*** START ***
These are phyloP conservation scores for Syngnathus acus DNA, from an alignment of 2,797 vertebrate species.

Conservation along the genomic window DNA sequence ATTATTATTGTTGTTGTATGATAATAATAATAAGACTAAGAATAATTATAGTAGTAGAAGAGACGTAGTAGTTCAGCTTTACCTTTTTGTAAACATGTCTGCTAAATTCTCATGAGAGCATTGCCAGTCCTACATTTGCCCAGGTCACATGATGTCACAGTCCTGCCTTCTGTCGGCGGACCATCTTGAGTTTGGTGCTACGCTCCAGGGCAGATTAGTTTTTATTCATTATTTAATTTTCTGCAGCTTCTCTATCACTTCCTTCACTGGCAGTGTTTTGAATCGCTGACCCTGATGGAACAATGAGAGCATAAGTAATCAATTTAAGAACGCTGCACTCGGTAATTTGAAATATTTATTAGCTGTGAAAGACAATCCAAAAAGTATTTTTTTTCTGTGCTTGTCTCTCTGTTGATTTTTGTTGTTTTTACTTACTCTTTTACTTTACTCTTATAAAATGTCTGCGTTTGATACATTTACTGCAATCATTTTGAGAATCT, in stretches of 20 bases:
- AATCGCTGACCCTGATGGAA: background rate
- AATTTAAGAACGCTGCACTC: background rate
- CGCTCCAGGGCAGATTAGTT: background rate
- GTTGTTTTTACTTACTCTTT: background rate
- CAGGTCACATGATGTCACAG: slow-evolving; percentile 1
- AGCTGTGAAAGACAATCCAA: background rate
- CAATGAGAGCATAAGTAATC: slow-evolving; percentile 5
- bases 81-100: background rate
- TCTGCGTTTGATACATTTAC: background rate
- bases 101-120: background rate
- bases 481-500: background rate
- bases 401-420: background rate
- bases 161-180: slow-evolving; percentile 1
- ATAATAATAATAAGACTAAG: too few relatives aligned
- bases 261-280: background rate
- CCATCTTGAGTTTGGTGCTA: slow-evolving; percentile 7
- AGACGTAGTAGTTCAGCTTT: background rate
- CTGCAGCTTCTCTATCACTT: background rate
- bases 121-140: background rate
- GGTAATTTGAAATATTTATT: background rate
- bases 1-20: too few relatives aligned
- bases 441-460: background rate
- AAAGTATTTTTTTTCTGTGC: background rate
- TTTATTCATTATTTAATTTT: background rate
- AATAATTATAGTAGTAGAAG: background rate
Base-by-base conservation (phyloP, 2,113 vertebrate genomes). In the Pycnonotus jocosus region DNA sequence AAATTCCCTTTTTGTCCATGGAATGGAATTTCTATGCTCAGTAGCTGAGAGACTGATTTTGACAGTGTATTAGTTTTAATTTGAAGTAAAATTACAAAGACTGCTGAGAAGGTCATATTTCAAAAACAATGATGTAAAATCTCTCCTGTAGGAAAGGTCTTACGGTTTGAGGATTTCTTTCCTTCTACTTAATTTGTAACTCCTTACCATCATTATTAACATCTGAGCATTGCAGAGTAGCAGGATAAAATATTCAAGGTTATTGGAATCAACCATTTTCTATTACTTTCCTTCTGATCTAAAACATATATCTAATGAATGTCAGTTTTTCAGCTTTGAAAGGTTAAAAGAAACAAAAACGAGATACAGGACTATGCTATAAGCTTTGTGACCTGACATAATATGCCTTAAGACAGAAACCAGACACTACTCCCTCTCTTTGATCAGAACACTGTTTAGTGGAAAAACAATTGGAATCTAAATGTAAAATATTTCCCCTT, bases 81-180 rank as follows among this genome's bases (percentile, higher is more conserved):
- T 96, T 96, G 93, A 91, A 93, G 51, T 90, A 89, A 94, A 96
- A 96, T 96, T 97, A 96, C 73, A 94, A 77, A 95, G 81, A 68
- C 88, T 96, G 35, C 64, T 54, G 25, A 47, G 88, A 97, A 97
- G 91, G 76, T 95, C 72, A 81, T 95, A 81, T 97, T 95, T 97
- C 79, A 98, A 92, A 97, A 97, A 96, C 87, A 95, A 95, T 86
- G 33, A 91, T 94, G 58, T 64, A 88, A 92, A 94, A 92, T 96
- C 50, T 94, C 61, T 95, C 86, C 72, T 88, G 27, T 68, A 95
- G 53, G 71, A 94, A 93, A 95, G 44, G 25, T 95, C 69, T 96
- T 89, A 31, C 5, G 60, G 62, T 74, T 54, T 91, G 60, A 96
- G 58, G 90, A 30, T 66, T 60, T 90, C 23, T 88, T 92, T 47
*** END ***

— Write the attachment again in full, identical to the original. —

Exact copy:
These are phyloP conservation scores for Syngnathus acus DNA, from an alignment of 2,797 vertebrate species.

Conservation along the genomic window DNA sequence ATTATTATTGTTGTTGTATGATAATAATAATAAGACTAAGAATAATTATAGTAGTAGAAGAGACGTAGTAGTTCAGCTTTACCTTTTTGTAAACATGTCTGCTAAATTCTCATGAGAGCATTGCCAGTCCTACATTTGCCCAGGTCACATGATGTCACAGTCCTGCCTTCTGTCGGCGGACCATCTTGAGTTTGGTGCTACGCTCCAGGGCAGATTAGTTTTTATTCATTATTTAATTTTCTGCAGCTTCTCTATCACTTCCTTCACTGGCAGTGTTTTGAATCGCTGACCCTGATGGAACAATGAGAGCATAAGTAATCAATTTAAGAACGCTGCACTCGGTAATTTGAAATATTTATTAGCTGTGAAAGACAATCCAAAAAGTATTTTTTTTCTGTGCTTGTCTCTCTGTTGATTTTTGTTGTTTTTACTTACTCTTTTACTTTACTCTTATAAAATGTCTGCGTTTGATACATTTACTGCAATCATTTTGAGAATCT, in stretches of 20 bases:
- AATCGCTGACCCTGATGGAA: background rate
- AATTTAAGAACGCTGCACTC: background rate
- CGCTCCAGGGCAGATTAGTT: background rate
- GTTGTTTTTACTTACTCTTT: background rate
- CAGGTCACATGATGTCACAG: slow-evolving; percentile 1
- AGCTGTGAAAGACAATCCAA: background rate
- CAATGAGAGCATAAGTAATC: slow-evolving; percentile 5
- bases 81-100: background rate
- TCTGCGTTTGATACATTTAC: background rate
- bases 101-120: background rate
- bases 481-500: background rate
- bases 401-420: background rate
- bases 161-180: slow-evolving; percentile 1
- ATAATAATAATAAGACTAAG: too few relatives aligned
- bases 261-280: background rate
- CCATCTTGAGTTTGGTGCTA: slow-evolving; percentile 7
- AGACGTAGTAGTTCAGCTTT: background rate
- CTGCAGCTTCTCTATCACTT: background rate
- bases 121-140: background rate
- GGTAATTTGAAATATTTATT: background rate
- bases 1-20: too few relatives aligned
- bases 441-460: background rate
- AAAGTATTTTTTTTCTGTGC: background rate
- TTTATTCATTATTTAATTTT: background rate
- AATAATTATAGTAGTAGAAG: background rate
Base-by-base conservation (phyloP, 2,113 vertebrate genomes). In the Pycnonotus jocosus region DNA sequence AAATTCCCTTTTTGTCCATGGAATGGAATTTCTATGCTCAGTAGCTGAGAGACTGATTTTGACAGTGTATTAGTTTTAATTTGAAGTAAAATTACAAAGACTGCTGAGAAGGTCATATTTCAAAAACAATGATGTAAAATCTCTCCTGTAGGAAAGGTCTTACGGTTTGAGGATTTCTTTCCTTCTACTTAATTTGTAACTCCTTACCATCATTATTAACATCTGAGCATTGCAGAGTAGCAGGATAAAATATTCAAGGTTATTGGAATCAACCATTTTCTATTACTTTCCTTCTGATCTAAAACATATATCTAATGAATGTCAGTTTTTCAGCTTTGAAAGGTTAAAAGAAACAAAAACGAGATACAGGACTATGCTATAAGCTTTGTGACCTGACATAATATGCCTTAAGACAGAAACCAGACACTACTCCCTCTCTTTGATCAGAACACTGTTTAGTGGAAAAACAATTGGAATCTAAATGTAAAATATTTCCCCTT, bases 81-180 rank as follows among this genome's bases (percentile, higher is more conserved):
- T 96, T 96, G 93, A 91, A 93, G 51, T 90, A 89, A 94, A 96
- A 96, T 96, T 97, A 96, C 73, A 94, A 77, A 95, G 81, A 68
- C 88, T 96, G 35, C 64, T 54, G 25, A 47, G 88, A 97, A 97
- G 91, G 76, T 95, C 72, A 81, T 95, A 81, T 97, T 95, T 97
- C 79, A 98, A 92, A 97, A 97, A 96, C 87, A 95, A 95, T 86
- G 33, A 91, T 94, G 58, T 64, A 88, A 92, A 94, A 92, T 96
- C 50, T 94, C 61, T 95, C 86, C 72, T 88, G 27, T 68, A 95
- G 53, G 71, A 94, A 93, A 95, G 44, G 25, T 95, C 69, T 96
- T 89, A 31, C 5, G 60, G 62, T 74, T 54, T 91, G 60, A 96
- G 58, G 90, A 30, T 66, T 60, T 90, C 23, T 88, T 92, T 47